LONDON — Boris Johnson rarely misses a chance to promise to “level up Britain” — but most voters don’t know what he’s talking about, according to a new poll.
The promise to “level up” opportunities for people living in regions of the United Kingdom long forgotten by Westminster has been a central plank of the British prime minister’s pitch to voters. While the phrase is generally understood to refer to addressing regional inequalities, Johnson has struggled to define its parameters beyond that.
One in four Britons have never heard of the strategy, a YouGov survey shared exclusively with POLITICO suggests, while 50 percent have heard the term but either have no idea what it means or are unsure. That leaves just a quarter of people who say they know exactly what leveling up means.
Johnson recently sought to turbocharge the relevant ministry by renaming it the Department for Leveling Up and placing senior Cabinet minister Michael Gove in charge. Gove is set to produce a more detailed blueprint for the strategy in the form of a white paper, expected early in the new year.
YouGov’s findings indicate he may have his work cut out to get these policies to resonate with voters, however.
One of the key strategic calculations for Johnson’s ruling Conservatives is how to hold onto the seats in the North and Midlands that they won in the landslide election victory of 2019. These so-called “red wall” constituencies were traditionally held by the opposition Labour party and voters there long complained of underinvestment and neglect by Westminster. Newly elected Tory MPs in those constituencies argue it is vital for Johnson to come good on his commitments to “level up” to make sure that their seats don’t flip back to Labour in the next election.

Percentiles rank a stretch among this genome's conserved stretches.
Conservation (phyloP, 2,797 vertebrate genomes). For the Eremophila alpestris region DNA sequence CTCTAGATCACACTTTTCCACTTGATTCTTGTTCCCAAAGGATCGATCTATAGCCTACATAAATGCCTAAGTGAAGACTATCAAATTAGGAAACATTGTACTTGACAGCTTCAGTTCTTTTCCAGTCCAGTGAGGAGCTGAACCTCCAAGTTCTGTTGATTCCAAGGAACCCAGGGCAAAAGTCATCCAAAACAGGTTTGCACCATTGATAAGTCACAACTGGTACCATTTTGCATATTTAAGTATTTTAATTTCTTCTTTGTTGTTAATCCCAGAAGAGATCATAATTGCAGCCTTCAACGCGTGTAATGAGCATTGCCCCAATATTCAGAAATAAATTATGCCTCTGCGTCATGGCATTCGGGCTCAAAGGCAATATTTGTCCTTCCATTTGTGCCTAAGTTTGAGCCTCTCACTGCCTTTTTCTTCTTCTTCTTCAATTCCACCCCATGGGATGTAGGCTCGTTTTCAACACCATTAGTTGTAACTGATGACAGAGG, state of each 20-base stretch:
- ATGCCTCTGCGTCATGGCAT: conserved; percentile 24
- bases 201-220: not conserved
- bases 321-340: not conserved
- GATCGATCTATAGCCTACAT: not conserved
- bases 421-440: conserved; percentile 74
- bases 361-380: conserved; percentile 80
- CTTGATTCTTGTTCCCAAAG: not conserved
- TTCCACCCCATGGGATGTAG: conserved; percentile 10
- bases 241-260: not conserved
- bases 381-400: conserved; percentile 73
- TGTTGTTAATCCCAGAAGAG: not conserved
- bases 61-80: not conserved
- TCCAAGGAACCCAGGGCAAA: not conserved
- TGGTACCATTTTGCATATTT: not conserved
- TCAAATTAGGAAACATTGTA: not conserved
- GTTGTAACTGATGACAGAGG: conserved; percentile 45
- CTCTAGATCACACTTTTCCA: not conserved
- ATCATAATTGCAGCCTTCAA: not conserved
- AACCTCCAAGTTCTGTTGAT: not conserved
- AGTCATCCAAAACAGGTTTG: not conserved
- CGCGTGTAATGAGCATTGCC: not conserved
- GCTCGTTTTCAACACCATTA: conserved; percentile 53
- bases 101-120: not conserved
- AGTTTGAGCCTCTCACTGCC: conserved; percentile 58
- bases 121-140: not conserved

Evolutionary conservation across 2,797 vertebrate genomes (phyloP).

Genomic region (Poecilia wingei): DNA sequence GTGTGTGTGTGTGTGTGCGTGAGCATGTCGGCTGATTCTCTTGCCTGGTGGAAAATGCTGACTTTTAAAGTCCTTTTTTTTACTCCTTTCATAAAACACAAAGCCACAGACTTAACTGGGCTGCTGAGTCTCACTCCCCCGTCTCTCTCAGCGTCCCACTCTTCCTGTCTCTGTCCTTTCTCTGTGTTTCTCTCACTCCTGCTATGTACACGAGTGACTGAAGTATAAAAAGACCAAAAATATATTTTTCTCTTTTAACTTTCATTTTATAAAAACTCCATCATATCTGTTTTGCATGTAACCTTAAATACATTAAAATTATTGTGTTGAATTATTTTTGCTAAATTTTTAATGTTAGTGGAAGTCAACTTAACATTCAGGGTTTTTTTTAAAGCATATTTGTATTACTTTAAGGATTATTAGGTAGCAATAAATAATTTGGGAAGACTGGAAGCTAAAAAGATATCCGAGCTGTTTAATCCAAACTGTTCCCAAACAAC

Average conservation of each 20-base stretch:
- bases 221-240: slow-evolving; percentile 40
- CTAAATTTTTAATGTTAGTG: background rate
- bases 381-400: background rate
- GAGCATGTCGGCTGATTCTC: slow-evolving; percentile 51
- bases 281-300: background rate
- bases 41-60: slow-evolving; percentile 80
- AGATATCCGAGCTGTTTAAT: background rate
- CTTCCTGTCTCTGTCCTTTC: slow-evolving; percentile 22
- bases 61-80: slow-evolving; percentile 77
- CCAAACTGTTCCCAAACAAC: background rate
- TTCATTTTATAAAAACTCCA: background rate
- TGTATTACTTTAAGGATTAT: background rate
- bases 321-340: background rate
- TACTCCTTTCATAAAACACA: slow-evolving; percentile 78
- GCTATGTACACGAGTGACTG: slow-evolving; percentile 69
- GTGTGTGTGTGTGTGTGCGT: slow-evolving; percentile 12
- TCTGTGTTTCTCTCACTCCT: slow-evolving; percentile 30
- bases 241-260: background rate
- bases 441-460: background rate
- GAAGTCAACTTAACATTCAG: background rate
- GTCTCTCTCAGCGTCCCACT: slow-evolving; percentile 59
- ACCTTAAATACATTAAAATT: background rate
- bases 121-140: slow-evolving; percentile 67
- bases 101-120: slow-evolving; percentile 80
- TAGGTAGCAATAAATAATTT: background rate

Despite this, public understanding of the concept appeared to have declined over the last year. Compared with a similar poll carried out in December 2020, the proportion of those who said they knew the slogan’s meaning had dropped by seven percentage points and those who said they did not know what it meant had risen by 14 percentage points.
Despite their shaky grasp of the finer points of Johnson’s plan, expectations among voters are high. Half of the British public think that the current amount of money the government spends in their local area is too low, YouGov’s research found.
In the North East and the North West of England, two-thirds of residents (66 percent and 65 percent respectively) think the government is not spending enough money in their local area, the highest proportion of any region in Great Britain.
This compares with just over a third (36 percent) of Londoners who feel the same way.
People tend to think leveling up will make little difference in their local area, with only 7 percent believing that it will lead to more money being spent in their communities.
While optimism for more local spending is low across all regions of the U.K., it is lowest in the South East of England (3 percent think leveling up will bring in more money where they live) and London (5 percent), and highest in the North East and North West of England (12 percent).
Labour’s Shadow Leveling Up Secretary Lisa Nandy said: “It’s no surprise people don’t know what leveling up means — after two years the government can’t even agree what it means.”
She called on ministers to “stop tinkering” and “trust local areas to drive investment” in better jobs, transport and opportunities.
A Department of Levelling Up spokesperson said: “Our ambitious plans for levelling up will transform the economic geography of every corner of the U.K., and our White Paper will set out how we will achieve this.”
The spokesperson specified that leveling up “means boosting living standards, improving public services, enhancing civic pride and strengthening local leadership.”